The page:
Sunday, October 4, 2009

PSAT - Is this Part of the Instructional Program?

Will your child be sitting for the PSAT on Wednesday Oct. 14 in a Montgomery County Public School High School?

Apparently, some schools are experiencing issues with paying for the tests. Here is an edited e-mail that appeared on one school's parent list.

Next week our 10th and 11th grade students will be taking the Preliminary Scholastic Aptitude Test. In years past, MCPS paid for all students to take the test. This year, because of budget restrictions the county will not pay for 11th graders. But 11th grade is an important year for the PSAT. The test results from 11th grade testing determines a students eligibility for National Merit Scholarships. [material deleted] For all students, the PSAT results prompt colleges to begin to reach out to students to encourage applications. The administration has secured a limited number of fee waivers from the College Board, but not nearly enough to cover the number of students who they believe will be unable to pay the $13 test fee.

Our school administration and the counseling department have asked for our support to make sure that all students can take the test and have the results scored and circulated by the College Board. [material deleted] As you well know, our PTSA budget cannot provide this amount at this time. If you can afford to make a donation to defray the costs of the test for another student or students, please do so. [material deleted]

So - while I feel for the students and PTSAs who are asked to pick up the tab for this test, I'd advise thinking before you proceed further.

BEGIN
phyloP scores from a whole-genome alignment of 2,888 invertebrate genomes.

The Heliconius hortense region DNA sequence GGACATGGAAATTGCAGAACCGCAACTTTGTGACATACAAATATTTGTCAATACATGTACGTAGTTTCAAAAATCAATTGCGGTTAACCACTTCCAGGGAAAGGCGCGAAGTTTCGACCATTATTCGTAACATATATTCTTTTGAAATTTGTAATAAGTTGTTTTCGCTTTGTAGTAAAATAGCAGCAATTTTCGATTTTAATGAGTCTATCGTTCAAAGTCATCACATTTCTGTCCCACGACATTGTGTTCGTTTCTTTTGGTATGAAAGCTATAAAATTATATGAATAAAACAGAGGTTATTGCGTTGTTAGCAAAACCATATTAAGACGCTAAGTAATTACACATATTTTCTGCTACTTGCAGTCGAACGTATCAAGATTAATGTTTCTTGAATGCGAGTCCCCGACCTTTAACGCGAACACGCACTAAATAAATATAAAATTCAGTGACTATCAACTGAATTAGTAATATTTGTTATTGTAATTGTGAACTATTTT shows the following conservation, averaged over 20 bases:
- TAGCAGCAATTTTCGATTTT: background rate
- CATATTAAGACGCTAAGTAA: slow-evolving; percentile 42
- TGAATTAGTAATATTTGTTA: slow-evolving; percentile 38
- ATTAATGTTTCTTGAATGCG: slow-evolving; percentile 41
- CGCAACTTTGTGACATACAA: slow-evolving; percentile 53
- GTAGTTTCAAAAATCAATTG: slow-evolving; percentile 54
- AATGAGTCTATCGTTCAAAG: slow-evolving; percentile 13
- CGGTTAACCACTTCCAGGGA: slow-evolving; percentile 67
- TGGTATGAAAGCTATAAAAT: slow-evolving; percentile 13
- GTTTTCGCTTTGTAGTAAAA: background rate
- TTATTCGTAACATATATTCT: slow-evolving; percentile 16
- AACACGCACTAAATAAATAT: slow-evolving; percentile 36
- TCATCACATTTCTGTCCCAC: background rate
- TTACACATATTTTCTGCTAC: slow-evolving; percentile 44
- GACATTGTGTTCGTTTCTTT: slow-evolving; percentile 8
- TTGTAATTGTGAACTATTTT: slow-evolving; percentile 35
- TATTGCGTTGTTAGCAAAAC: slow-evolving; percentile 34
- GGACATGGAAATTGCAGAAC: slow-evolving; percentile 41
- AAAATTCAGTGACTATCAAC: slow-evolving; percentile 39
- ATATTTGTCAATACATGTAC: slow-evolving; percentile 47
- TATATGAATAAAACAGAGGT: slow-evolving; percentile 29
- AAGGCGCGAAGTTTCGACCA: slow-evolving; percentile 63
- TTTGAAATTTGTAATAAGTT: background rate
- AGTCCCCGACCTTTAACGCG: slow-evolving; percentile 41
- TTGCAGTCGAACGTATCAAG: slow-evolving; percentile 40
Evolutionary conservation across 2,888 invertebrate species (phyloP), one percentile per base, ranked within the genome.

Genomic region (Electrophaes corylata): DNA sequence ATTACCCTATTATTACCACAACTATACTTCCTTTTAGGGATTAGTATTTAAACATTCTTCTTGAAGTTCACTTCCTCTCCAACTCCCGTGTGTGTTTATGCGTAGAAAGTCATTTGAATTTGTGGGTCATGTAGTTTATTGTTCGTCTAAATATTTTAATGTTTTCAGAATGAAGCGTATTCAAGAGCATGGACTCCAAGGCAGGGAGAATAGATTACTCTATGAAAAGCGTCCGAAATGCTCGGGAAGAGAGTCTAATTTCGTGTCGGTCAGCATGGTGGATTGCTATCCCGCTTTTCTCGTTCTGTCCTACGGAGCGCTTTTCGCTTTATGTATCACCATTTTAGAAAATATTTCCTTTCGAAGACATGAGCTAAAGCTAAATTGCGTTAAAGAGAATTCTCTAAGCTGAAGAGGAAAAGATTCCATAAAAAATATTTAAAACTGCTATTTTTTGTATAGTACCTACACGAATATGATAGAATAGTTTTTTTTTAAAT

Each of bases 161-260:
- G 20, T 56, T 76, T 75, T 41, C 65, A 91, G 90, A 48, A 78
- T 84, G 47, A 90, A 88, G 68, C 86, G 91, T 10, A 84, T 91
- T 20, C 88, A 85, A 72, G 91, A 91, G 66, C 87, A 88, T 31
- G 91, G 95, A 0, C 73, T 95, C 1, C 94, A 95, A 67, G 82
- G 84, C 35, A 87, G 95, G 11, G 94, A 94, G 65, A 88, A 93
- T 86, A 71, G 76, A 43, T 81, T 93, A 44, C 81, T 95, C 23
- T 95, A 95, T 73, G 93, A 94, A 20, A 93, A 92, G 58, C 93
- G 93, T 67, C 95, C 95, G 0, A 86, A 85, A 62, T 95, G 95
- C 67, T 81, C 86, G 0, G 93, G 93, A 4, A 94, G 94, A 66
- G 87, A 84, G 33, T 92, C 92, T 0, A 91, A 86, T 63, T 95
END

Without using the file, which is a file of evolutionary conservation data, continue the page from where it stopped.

1. Do tenth graders really need to have their exams scored and circulated by the College Board?
2. Aren't fee waivers available from the College Board or school district?
3. If the exam is given as part of the school day, with attendance taken, isn't this exercise part of the instructional program?

Question 1. Short answer - No.
Brief Constructed Response (BCR) Earlier this year I posted a caution to parents in Potomac about paying for exam preparation for a practice test. Yes, the PSAT is a practice test, in preparation for the SAT that some, but not all, colleges require. You can read about the PSAT on the College Board webpage, but note - only the scores taken in the junior year count for the scholarship programs. The other benefits from taking the exam? All of the reasons for taking the exam - identification of strengths and weaknesses, a measure of performance to others applying to colleges, and familiarity with SAT questions - can be accomplished without having the scores sent to the College Board.

And yes, parents should be aware of alternatives to taking a practice practice exam. Preparation materials and sample exams are available in the public libraries for free. Also, many exam prep courses offer diagnostic exams - again, for free. If the school in question has limited funds, its the 11th graders who should have the test picked up for free. Little purpose is served by having 10th graders receive a score report from College Board.

Question 2. Short answer - the College Board provides fee waivers.
Brief Constructed Response - From the College Board website: